There are questions left unanswered by Scrum, the same unanswered questions referred to in the Twitter thread above. It doesn’t answer how you budget, how you decide compensation, how you assess performance, and so on.

In Scrum classes, people often ask about various management functions. There’s a classic exercise in response to that, where the class groups write down all the management functions they can think of, on post-it notes. Then they put the notes down in four locations: Dev Team, Product Owner, ScrumMaster, and Other.

Two things happen. First, many conventional management functions go to one or another of the Scrum Team elements. Assigning tasks goes to Dev Team, deciding what to build goes to Product Owner, support and coaching functions go to ScrumMaster, and so on. The interesting bit is that there are always functions left over in the Other pile. Scrum does not even suggest how those might be done: they are outside its concern.

What is clear, however, is that Scrum intends that whatever those outside functions are, their interface with the team is primarily, perhaps only via Sprint review. Specifically, no one other than the Product Owner can ask the team to do anything, which is a pretty specific limit on what “managers” can do while the Scrum Team is in effect.

Is Agile Software Development anti-management?

Agile Software Development calls for a new kind of management, at the scale of teams, with all the authority and responsibility for the product being inside the team, and the primary interface being inspection of the actual evolving product.

That’s not necessarily “anti-management”, but it’s certainly in opposition to certain kinds of management, notably the more invasive forms deriving from Taylorism and probably Fordism, which treat work as more mechanistic and workers as having little authority or agency. It’s far less in opposition to notions like those of Deming and Statistical Process Control, though Agile Software Development surely calls for the application of those notions from inside the team, not from the outside.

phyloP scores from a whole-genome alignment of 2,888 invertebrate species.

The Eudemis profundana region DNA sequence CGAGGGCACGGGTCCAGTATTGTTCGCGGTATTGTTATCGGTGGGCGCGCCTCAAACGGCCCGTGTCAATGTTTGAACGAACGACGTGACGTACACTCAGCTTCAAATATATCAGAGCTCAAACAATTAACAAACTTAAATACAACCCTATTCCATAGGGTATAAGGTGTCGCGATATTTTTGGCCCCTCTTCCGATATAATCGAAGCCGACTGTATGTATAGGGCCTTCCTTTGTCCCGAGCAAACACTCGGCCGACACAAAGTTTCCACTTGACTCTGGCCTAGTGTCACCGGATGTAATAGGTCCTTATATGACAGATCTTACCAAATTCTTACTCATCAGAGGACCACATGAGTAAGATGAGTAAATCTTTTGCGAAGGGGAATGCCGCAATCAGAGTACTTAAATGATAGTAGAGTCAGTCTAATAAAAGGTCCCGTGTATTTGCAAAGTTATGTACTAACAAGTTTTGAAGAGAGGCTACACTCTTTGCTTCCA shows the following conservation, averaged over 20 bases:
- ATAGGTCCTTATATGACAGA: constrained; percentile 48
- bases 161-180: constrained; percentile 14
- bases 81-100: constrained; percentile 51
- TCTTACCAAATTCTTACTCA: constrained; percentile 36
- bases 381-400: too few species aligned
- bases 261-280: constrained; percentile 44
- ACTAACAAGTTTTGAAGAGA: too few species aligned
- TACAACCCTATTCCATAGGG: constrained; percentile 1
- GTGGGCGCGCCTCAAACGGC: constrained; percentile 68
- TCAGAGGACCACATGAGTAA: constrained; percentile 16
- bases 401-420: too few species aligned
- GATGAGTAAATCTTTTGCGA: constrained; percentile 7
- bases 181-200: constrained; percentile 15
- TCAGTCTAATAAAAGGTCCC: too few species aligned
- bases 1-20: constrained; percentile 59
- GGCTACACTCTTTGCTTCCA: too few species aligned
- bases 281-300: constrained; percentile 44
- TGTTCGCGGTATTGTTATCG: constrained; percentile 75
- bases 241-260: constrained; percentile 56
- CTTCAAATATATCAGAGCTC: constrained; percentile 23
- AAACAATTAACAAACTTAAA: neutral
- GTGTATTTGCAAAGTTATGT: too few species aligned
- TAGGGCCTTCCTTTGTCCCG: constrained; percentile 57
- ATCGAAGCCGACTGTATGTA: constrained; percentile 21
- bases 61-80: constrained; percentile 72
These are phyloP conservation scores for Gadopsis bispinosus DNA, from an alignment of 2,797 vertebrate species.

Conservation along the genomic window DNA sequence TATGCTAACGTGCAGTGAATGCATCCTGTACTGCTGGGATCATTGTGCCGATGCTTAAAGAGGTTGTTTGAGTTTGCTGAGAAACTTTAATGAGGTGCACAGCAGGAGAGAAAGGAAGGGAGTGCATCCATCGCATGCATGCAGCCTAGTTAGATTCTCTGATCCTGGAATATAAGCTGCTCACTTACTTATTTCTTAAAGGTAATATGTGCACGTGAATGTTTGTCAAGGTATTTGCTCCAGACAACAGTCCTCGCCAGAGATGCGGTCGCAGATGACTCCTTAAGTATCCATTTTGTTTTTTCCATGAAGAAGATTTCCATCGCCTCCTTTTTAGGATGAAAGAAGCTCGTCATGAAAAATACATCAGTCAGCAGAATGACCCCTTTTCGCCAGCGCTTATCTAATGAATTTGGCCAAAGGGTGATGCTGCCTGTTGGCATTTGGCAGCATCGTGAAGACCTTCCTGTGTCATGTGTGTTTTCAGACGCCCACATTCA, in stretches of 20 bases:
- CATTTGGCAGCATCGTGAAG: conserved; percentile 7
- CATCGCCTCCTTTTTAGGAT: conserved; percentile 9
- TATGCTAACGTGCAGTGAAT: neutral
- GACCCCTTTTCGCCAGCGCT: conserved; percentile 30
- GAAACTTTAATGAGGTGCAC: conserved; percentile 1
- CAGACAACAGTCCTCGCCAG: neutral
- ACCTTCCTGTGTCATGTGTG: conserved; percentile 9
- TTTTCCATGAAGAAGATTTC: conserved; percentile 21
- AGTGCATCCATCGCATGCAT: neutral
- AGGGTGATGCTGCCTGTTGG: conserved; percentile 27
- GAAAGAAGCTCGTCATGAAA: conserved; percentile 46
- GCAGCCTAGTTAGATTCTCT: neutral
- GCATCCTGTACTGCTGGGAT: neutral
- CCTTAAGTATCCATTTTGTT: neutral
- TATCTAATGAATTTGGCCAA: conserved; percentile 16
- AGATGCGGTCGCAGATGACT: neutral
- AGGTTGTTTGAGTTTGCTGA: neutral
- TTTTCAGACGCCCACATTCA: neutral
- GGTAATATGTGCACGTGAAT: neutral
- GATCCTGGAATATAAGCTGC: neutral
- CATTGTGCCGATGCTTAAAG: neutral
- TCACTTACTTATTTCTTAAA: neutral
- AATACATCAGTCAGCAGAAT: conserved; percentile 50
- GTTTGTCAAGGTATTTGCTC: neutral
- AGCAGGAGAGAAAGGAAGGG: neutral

But the main notion, I suggest, is quite clear: Agile Software Development calls for a very different approach to management, pushing as much power and authority down to the team as possible. It sets no upper limit on how far that might go, and it sets a rather stringent lower limit, with all the “What” and all the “how” of a product embedded in the team.

What are the limits of these ideas?

That’s hard to say. We see Agile teams with growing ability to decide who is on the team and who is not, and with great influence over compensation and evaluation. We’re beginning to hear of teams who work directly with customers who fund the product, based sometimes on fixed price arrangements, or more commonly on a running rate.

Most of the limits today are imposed by the organizations trying to do “Agile”, and many of those limits seem to me to be rather clearly mistaken. Sometimes the organization doesn’t yet understand strategically how best to manage. I think more commonly, individual management structures are left in place on top of Agile: the various team members “belong” to one manager or another, and that manager continues to try to exercise control over what the team members do.

Frankly, that’s right out, from the viewpoint of empowered self-organizing teams, and it leads to conflict, confusion, and quite often is the primary source of would-be Agile organizations moving toward Dark Agile™

The bottom line, though, is that Agile Software Development calls for a different kind of management, and that it is likely incompatible with some outdated management notions that are, unfortunately, still fairly prevalent today.

Anti? No. Quite different? Yes.